To get both fuel economy and power, car manufacturers are boosting engines with pumps that provide extra kick when needed. Here’s how turbos and superchargers work…
Big engines provide a satisfying surge, but most of the time we’re using only a fraction of an engine’s maximum power. To increase fuel economy, manufacturers are rapidly employing smaller engines – both in displacement and cylinder count. Downsized engines can, however, produce big-motor power with the help of pumps that force more air into the engine. The extra air, combined with fuel, makes a more powerful “boom” when the spark plugs fire, increasing power.
Automotive engine pumps come in two flavours: turbochargers and superchargers. Turbos are currently the defacto small-engine power booster because they efficiently run off the engine’s exhaust. This energy may be “free”, but there’s a slight delay between the time the driver presses the accelerator pedal and when the turbo generates boost (the delay is known as turbo lag). While turbo-makers have reduced the lag with twin-scroll ducts that increase gas velocity, surviving in the over 1 000-degree exhaust requires exotic and expensive materials such as cast stainless steel and Inconel, a nickelchromium alloy.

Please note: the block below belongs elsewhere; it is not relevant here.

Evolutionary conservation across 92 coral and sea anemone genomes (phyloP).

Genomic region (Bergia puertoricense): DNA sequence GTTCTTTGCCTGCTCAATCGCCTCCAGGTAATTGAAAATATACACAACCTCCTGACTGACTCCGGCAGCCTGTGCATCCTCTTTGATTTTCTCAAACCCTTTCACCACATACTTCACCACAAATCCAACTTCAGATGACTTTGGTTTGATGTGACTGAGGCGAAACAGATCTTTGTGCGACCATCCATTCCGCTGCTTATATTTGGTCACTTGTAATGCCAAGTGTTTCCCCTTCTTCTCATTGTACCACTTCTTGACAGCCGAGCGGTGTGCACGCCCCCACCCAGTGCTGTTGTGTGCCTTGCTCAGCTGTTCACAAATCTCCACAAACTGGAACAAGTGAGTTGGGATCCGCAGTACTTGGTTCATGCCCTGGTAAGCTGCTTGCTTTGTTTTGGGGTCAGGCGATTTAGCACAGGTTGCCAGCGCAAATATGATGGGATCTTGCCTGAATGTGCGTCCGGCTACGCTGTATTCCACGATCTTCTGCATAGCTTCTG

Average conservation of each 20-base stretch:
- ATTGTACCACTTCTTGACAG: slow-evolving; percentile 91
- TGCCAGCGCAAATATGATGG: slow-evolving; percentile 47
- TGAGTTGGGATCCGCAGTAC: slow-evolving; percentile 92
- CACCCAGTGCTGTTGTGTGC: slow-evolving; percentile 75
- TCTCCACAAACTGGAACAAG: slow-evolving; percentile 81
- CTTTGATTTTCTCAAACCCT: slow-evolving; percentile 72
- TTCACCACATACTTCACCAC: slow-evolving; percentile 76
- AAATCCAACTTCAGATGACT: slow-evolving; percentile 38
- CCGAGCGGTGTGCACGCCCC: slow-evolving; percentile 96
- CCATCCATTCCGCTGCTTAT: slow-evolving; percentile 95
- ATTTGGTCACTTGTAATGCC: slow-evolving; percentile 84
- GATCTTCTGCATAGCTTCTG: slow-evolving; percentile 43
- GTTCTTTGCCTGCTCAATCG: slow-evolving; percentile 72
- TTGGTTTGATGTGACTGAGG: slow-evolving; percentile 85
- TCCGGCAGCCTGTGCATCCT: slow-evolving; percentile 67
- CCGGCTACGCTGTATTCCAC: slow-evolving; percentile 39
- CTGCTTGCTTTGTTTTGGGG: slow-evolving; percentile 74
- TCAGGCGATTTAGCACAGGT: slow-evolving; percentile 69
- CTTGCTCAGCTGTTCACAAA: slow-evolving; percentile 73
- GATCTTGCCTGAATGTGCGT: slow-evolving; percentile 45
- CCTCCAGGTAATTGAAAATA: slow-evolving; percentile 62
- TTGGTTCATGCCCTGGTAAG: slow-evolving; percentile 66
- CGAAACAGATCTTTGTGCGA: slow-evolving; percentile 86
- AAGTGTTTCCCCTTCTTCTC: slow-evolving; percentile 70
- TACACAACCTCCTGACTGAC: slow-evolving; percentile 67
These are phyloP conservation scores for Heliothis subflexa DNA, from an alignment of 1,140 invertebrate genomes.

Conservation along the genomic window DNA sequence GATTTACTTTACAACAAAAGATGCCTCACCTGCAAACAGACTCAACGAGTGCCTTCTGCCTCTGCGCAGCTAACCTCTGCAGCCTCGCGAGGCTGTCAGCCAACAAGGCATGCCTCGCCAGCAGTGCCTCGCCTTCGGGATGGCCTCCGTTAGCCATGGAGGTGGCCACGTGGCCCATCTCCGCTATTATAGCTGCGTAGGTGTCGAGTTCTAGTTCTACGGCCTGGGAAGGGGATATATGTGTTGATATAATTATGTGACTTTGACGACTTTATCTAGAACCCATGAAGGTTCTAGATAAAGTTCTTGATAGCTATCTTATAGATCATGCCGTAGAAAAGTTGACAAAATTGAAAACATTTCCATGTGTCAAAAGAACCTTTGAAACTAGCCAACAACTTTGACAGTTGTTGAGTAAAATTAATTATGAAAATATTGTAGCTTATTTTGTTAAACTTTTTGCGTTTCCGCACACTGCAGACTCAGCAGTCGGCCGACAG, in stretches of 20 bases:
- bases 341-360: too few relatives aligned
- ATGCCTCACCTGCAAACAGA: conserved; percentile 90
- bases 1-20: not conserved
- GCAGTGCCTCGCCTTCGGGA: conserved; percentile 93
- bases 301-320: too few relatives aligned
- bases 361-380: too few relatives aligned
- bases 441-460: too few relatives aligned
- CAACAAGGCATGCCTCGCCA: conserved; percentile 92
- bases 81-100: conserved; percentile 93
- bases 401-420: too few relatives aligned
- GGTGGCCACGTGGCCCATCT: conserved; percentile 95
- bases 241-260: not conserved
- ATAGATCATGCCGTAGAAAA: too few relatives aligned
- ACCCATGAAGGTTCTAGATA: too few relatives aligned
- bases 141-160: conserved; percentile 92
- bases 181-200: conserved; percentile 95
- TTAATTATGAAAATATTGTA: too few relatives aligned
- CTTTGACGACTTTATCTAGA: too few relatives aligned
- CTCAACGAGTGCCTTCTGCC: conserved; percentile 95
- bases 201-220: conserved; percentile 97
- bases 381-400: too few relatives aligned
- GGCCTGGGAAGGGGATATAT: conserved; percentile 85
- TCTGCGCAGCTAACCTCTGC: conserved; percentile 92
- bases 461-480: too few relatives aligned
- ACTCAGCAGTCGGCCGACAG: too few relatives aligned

Superchargers have typically been employed when peak power – not saving fuel – is the ultimate goal. But refinements such as helical rotors and a bypass system for coasting have increased the blower’s efficiency so that several manufacturers are keen to take advantage of the super charger’s relative simplicity and lower cost. Plus, a supercharger offers near instantaneous response, so a downsized, supercharged engine feels punchier in heavier vehicles such as SUVs. Compared with a nonboosted engine of equal power, a smaller “pumped” one is roughly 10 per cent thriftier, which is why the majority of new-car engines will almost certainly be boosted by the end of the decade.